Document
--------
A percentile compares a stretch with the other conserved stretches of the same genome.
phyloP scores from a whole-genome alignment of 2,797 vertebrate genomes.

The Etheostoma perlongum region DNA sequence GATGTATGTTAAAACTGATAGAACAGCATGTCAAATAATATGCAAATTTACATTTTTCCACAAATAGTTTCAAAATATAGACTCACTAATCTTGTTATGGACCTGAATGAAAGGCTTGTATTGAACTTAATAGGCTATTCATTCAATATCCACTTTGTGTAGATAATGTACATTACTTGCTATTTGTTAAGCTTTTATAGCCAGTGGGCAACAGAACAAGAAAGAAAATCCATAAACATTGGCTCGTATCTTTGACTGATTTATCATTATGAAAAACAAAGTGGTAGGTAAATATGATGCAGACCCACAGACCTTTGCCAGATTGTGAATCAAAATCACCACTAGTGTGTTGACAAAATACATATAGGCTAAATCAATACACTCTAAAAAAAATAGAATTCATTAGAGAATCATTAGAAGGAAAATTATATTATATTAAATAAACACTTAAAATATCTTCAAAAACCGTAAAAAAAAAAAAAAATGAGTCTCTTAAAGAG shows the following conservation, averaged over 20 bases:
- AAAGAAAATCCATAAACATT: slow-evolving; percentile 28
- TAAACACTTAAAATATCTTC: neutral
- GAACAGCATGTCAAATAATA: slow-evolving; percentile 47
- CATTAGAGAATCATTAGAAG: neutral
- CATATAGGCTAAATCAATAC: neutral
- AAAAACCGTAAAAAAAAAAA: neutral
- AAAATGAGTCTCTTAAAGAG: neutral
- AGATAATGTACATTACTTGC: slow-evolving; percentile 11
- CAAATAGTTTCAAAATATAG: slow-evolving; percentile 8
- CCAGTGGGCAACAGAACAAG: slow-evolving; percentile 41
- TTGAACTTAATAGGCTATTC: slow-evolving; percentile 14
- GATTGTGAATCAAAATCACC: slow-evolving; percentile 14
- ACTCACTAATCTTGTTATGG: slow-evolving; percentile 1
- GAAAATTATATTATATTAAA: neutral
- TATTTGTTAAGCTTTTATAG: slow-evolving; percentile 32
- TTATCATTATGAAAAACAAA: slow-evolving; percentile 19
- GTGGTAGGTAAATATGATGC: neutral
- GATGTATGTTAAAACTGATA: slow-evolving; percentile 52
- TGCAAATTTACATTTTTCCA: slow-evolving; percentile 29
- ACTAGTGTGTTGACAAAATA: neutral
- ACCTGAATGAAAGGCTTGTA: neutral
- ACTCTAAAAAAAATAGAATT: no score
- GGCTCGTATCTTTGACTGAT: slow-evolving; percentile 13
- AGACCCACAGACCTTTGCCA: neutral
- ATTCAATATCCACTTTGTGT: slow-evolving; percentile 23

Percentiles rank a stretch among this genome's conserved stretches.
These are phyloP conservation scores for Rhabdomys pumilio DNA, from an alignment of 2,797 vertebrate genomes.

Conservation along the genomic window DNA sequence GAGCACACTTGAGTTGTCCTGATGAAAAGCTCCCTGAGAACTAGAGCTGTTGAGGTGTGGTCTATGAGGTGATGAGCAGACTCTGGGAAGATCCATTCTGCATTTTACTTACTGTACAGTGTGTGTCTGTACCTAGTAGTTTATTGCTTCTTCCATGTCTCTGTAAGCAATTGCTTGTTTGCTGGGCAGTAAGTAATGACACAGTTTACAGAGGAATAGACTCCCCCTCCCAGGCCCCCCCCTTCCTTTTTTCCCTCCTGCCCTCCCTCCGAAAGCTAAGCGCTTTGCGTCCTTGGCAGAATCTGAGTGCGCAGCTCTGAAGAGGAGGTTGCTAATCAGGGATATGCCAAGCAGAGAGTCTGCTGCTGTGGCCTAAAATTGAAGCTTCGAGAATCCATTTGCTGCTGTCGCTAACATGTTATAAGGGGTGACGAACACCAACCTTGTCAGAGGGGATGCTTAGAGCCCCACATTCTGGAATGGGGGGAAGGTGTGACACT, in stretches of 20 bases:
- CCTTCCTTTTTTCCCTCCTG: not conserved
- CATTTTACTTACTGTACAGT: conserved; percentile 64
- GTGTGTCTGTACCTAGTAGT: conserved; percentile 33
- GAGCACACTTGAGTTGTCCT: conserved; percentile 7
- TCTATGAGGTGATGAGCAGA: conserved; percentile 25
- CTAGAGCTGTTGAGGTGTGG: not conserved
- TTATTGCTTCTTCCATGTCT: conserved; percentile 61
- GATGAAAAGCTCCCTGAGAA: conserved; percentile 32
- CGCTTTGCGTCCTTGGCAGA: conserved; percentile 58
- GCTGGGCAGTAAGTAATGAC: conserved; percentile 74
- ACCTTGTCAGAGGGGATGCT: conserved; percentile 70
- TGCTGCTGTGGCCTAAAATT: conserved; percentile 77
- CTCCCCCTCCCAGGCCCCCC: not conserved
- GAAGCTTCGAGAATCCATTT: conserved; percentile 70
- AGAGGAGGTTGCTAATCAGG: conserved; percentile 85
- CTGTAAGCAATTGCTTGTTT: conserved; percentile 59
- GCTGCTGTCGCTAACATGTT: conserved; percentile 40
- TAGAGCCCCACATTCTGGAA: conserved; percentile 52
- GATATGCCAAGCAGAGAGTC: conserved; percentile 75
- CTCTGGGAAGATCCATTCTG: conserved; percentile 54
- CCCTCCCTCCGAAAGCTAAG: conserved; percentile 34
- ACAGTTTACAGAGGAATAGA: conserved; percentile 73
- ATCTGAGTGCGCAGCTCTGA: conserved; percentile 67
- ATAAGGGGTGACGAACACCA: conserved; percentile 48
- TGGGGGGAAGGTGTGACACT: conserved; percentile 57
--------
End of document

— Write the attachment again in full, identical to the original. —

A percentile compares a stretch with the other conserved stretches of the same genome.
phyloP scores from a whole-genome alignment of 2,797 vertebrate genomes.

The Etheostoma perlongum region DNA sequence GATGTATGTTAAAACTGATAGAACAGCATGTCAAATAATATGCAAATTTACATTTTTCCACAAATAGTTTCAAAATATAGACTCACTAATCTTGTTATGGACCTGAATGAAAGGCTTGTATTGAACTTAATAGGCTATTCATTCAATATCCACTTTGTGTAGATAATGTACATTACTTGCTATTTGTTAAGCTTTTATAGCCAGTGGGCAACAGAACAAGAAAGAAAATCCATAAACATTGGCTCGTATCTTTGACTGATTTATCATTATGAAAAACAAAGTGGTAGGTAAATATGATGCAGACCCACAGACCTTTGCCAGATTGTGAATCAAAATCACCACTAGTGTGTTGACAAAATACATATAGGCTAAATCAATACACTCTAAAAAAAATAGAATTCATTAGAGAATCATTAGAAGGAAAATTATATTATATTAAATAAACACTTAAAATATCTTCAAAAACCGTAAAAAAAAAAAAAAATGAGTCTCTTAAAGAG shows the following conservation, averaged over 20 bases:
- AAAGAAAATCCATAAACATT: slow-evolving; percentile 28
- TAAACACTTAAAATATCTTC: neutral
- GAACAGCATGTCAAATAATA: slow-evolving; percentile 47
- CATTAGAGAATCATTAGAAG: neutral
- CATATAGGCTAAATCAATAC: neutral
- AAAAACCGTAAAAAAAAAAA: neutral
- AAAATGAGTCTCTTAAAGAG: neutral
- AGATAATGTACATTACTTGC: slow-evolving; percentile 11
- CAAATAGTTTCAAAATATAG: slow-evolving; percentile 8
- CCAGTGGGCAACAGAACAAG: slow-evolving; percentile 41
- TTGAACTTAATAGGCTATTC: slow-evolving; percentile 14
- GATTGTGAATCAAAATCACC: slow-evolving; percentile 14
- ACTCACTAATCTTGTTATGG: slow-evolving; percentile 1
- GAAAATTATATTATATTAAA: neutral
- TATTTGTTAAGCTTTTATAG: slow-evolving; percentile 32
- TTATCATTATGAAAAACAAA: slow-evolving; percentile 19
- GTGGTAGGTAAATATGATGC: neutral
- GATGTATGTTAAAACTGATA: slow-evolving; percentile 52
- TGCAAATTTACATTTTTCCA: slow-evolving; percentile 29
- ACTAGTGTGTTGACAAAATA: neutral
- ACCTGAATGAAAGGCTTGTA: neutral
- ACTCTAAAAAAAATAGAATT: no score
- GGCTCGTATCTTTGACTGAT: slow-evolving; percentile 13
- AGACCCACAGACCTTTGCCA: neutral
- ATTCAATATCCACTTTGTGT: slow-evolving; percentile 23

Percentiles rank a stretch among this genome's conserved stretches.
These are phyloP conservation scores for Rhabdomys pumilio DNA, from an alignment of 2,797 vertebrate genomes.

Conservation along the genomic window DNA sequence GAGCACACTTGAGTTGTCCTGATGAAAAGCTCCCTGAGAACTAGAGCTGTTGAGGTGTGGTCTATGAGGTGATGAGCAGACTCTGGGAAGATCCATTCTGCATTTTACTTACTGTACAGTGTGTGTCTGTACCTAGTAGTTTATTGCTTCTTCCATGTCTCTGTAAGCAATTGCTTGTTTGCTGGGCAGTAAGTAATGACACAGTTTACAGAGGAATAGACTCCCCCTCCCAGGCCCCCCCCTTCCTTTTTTCCCTCCTGCCCTCCCTCCGAAAGCTAAGCGCTTTGCGTCCTTGGCAGAATCTGAGTGCGCAGCTCTGAAGAGGAGGTTGCTAATCAGGGATATGCCAAGCAGAGAGTCTGCTGCTGTGGCCTAAAATTGAAGCTTCGAGAATCCATTTGCTGCTGTCGCTAACATGTTATAAGGGGTGACGAACACCAACCTTGTCAGAGGGGATGCTTAGAGCCCCACATTCTGGAATGGGGGGAAGGTGTGACACT, in stretches of 20 bases:
- CCTTCCTTTTTTCCCTCCTG: not conserved
- CATTTTACTTACTGTACAGT: conserved; percentile 64
- GTGTGTCTGTACCTAGTAGT: conserved; percentile 33
- GAGCACACTTGAGTTGTCCT: conserved; percentile 7
- TCTATGAGGTGATGAGCAGA: conserved; percentile 25
- CTAGAGCTGTTGAGGTGTGG: not conserved
- TTATTGCTTCTTCCATGTCT: conserved; percentile 61
- GATGAAAAGCTCCCTGAGAA: conserved; percentile 32
- CGCTTTGCGTCCTTGGCAGA: conserved; percentile 58
- GCTGGGCAGTAAGTAATGAC: conserved; percentile 74
- ACCTTGTCAGAGGGGATGCT: conserved; percentile 70
- TGCTGCTGTGGCCTAAAATT: conserved; percentile 77
- CTCCCCCTCCCAGGCCCCCC: not conserved
- GAAGCTTCGAGAATCCATTT: conserved; percentile 70
- AGAGGAGGTTGCTAATCAGG: conserved; percentile 85
- CTGTAAGCAATTGCTTGTTT: conserved; percentile 59
- GCTGCTGTCGCTAACATGTT: conserved; percentile 40
- TAGAGCCCCACATTCTGGAA: conserved; percentile 52
- GATATGCCAAGCAGAGAGTC: conserved; percentile 75
- CTCTGGGAAGATCCATTCTG: conserved; percentile 54
- CCCTCCCTCCGAAAGCTAAG: conserved; percentile 34
- ACAGTTTACAGAGGAATAGA: conserved; percentile 73
- ATCTGAGTGCGCAGCTCTGA: conserved; percentile 67
- ATAAGGGGTGACGAACACCA: conserved; percentile 48
- TGGGGGGAAGGTGTGACACT: conserved; percentile 57